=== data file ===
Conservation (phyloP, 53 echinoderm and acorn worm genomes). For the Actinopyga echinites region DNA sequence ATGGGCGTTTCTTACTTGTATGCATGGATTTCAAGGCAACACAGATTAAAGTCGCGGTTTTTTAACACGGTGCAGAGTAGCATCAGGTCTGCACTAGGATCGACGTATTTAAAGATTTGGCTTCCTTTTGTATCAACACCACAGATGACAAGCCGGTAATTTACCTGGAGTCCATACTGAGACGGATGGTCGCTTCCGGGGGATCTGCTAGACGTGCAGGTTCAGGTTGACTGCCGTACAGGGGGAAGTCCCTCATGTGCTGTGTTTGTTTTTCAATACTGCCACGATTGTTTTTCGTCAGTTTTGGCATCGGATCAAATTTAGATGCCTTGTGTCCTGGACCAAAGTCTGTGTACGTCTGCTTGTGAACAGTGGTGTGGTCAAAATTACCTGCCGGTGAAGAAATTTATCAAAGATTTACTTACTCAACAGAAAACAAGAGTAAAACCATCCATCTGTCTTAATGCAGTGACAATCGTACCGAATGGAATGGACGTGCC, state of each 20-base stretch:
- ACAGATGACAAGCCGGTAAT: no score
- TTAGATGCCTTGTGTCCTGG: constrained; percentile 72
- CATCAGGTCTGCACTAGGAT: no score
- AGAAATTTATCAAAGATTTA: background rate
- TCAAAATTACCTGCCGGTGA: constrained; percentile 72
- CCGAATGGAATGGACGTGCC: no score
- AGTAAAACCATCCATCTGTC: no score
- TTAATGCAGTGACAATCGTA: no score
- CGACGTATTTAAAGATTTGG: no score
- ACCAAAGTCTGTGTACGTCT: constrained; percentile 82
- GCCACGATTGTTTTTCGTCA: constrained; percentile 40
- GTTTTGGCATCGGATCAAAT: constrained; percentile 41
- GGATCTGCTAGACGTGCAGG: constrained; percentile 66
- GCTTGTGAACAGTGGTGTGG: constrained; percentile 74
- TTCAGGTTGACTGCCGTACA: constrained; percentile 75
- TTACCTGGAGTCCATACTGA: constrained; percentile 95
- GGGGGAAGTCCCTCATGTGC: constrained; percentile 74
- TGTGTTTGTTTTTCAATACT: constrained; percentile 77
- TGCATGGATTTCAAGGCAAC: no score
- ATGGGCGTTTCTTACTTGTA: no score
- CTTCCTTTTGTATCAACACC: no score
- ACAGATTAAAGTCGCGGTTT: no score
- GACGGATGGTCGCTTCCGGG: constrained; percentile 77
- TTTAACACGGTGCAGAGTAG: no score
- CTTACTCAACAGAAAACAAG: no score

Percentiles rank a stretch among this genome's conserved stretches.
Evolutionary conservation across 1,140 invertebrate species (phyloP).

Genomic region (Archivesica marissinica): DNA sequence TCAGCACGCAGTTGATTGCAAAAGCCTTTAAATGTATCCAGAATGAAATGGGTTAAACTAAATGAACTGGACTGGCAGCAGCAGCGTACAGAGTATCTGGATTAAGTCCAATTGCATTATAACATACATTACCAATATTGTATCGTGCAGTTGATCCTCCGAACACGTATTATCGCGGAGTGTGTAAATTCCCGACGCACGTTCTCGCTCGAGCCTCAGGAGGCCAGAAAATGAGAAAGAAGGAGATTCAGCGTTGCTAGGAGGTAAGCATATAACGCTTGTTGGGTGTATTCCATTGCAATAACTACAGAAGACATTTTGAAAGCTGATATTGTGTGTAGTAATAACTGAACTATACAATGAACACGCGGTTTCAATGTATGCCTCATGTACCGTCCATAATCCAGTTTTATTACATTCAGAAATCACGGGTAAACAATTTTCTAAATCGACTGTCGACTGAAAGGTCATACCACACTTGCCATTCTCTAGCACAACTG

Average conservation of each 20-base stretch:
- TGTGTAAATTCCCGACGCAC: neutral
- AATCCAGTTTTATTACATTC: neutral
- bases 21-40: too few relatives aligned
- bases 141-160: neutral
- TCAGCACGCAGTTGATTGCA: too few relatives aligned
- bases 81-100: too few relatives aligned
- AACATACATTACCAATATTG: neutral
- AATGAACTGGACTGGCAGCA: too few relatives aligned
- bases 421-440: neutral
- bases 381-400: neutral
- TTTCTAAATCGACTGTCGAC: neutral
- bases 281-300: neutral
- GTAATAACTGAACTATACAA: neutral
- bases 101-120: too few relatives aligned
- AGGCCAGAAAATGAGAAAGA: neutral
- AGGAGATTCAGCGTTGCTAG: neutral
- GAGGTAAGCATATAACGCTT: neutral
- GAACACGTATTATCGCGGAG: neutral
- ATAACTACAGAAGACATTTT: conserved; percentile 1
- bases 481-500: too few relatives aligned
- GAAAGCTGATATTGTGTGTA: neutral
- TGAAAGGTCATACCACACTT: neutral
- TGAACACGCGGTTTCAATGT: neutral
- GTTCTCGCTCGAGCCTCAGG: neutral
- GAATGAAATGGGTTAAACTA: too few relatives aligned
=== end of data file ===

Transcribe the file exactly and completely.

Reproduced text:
Conservation (phyloP, 53 echinoderm and acorn worm genomes). For the Actinopyga echinites region DNA sequence ATGGGCGTTTCTTACTTGTATGCATGGATTTCAAGGCAACACAGATTAAAGTCGCGGTTTTTTAACACGGTGCAGAGTAGCATCAGGTCTGCACTAGGATCGACGTATTTAAAGATTTGGCTTCCTTTTGTATCAACACCACAGATGACAAGCCGGTAATTTACCTGGAGTCCATACTGAGACGGATGGTCGCTTCCGGGGGATCTGCTAGACGTGCAGGTTCAGGTTGACTGCCGTACAGGGGGAAGTCCCTCATGTGCTGTGTTTGTTTTTCAATACTGCCACGATTGTTTTTCGTCAGTTTTGGCATCGGATCAAATTTAGATGCCTTGTGTCCTGGACCAAAGTCTGTGTACGTCTGCTTGTGAACAGTGGTGTGGTCAAAATTACCTGCCGGTGAAGAAATTTATCAAAGATTTACTTACTCAACAGAAAACAAGAGTAAAACCATCCATCTGTCTTAATGCAGTGACAATCGTACCGAATGGAATGGACGTGCC, state of each 20-base stretch:
- ACAGATGACAAGCCGGTAAT: no score
- TTAGATGCCTTGTGTCCTGG: constrained; percentile 72
- CATCAGGTCTGCACTAGGAT: no score
- AGAAATTTATCAAAGATTTA: background rate
- TCAAAATTACCTGCCGGTGA: constrained; percentile 72
- CCGAATGGAATGGACGTGCC: no score
- AGTAAAACCATCCATCTGTC: no score
- TTAATGCAGTGACAATCGTA: no score
- CGACGTATTTAAAGATTTGG: no score
- ACCAAAGTCTGTGTACGTCT: constrained; percentile 82
- GCCACGATTGTTTTTCGTCA: constrained; percentile 40
- GTTTTGGCATCGGATCAAAT: constrained; percentile 41
- GGATCTGCTAGACGTGCAGG: constrained; percentile 66
- GCTTGTGAACAGTGGTGTGG: constrained; percentile 74
- TTCAGGTTGACTGCCGTACA: constrained; percentile 75
- TTACCTGGAGTCCATACTGA: constrained; percentile 95
- GGGGGAAGTCCCTCATGTGC: constrained; percentile 74
- TGTGTTTGTTTTTCAATACT: constrained; percentile 77
- TGCATGGATTTCAAGGCAAC: no score
- ATGGGCGTTTCTTACTTGTA: no score
- CTTCCTTTTGTATCAACACC: no score
- ACAGATTAAAGTCGCGGTTT: no score
- GACGGATGGTCGCTTCCGGG: constrained; percentile 77
- TTTAACACGGTGCAGAGTAG: no score
- CTTACTCAACAGAAAACAAG: no score

Percentiles rank a stretch among this genome's conserved stretches.
Evolutionary conservation across 1,140 invertebrate species (phyloP).

Genomic region (Archivesica marissinica): DNA sequence TCAGCACGCAGTTGATTGCAAAAGCCTTTAAATGTATCCAGAATGAAATGGGTTAAACTAAATGAACTGGACTGGCAGCAGCAGCGTACAGAGTATCTGGATTAAGTCCAATTGCATTATAACATACATTACCAATATTGTATCGTGCAGTTGATCCTCCGAACACGTATTATCGCGGAGTGTGTAAATTCCCGACGCACGTTCTCGCTCGAGCCTCAGGAGGCCAGAAAATGAGAAAGAAGGAGATTCAGCGTTGCTAGGAGGTAAGCATATAACGCTTGTTGGGTGTATTCCATTGCAATAACTACAGAAGACATTTTGAAAGCTGATATTGTGTGTAGTAATAACTGAACTATACAATGAACACGCGGTTTCAATGTATGCCTCATGTACCGTCCATAATCCAGTTTTATTACATTCAGAAATCACGGGTAAACAATTTTCTAAATCGACTGTCGACTGAAAGGTCATACCACACTTGCCATTCTCTAGCACAACTG

Average conservation of each 20-base stretch:
- TGTGTAAATTCCCGACGCAC: neutral
- AATCCAGTTTTATTACATTC: neutral
- bases 21-40: too few relatives aligned
- bases 141-160: neutral
- TCAGCACGCAGTTGATTGCA: too few relatives aligned
- bases 81-100: too few relatives aligned
- AACATACATTACCAATATTG: neutral
- AATGAACTGGACTGGCAGCA: too few relatives aligned
- bases 421-440: neutral
- bases 381-400: neutral
- TTTCTAAATCGACTGTCGAC: neutral
- bases 281-300: neutral
- GTAATAACTGAACTATACAA: neutral
- bases 101-120: too few relatives aligned
- AGGCCAGAAAATGAGAAAGA: neutral
- AGGAGATTCAGCGTTGCTAG: neutral
- GAGGTAAGCATATAACGCTT: neutral
- GAACACGTATTATCGCGGAG: neutral
- ATAACTACAGAAGACATTTT: conserved; percentile 1
- bases 481-500: too few relatives aligned
- GAAAGCTGATATTGTGTGTA: neutral
- TGAAAGGTCATACCACACTT: neutral
- TGAACACGCGGTTTCAATGT: neutral
- GTTCTCGCTCGAGCCTCAGG: neutral
- GAATGAAATGGGTTAAACTA: too few relatives aligned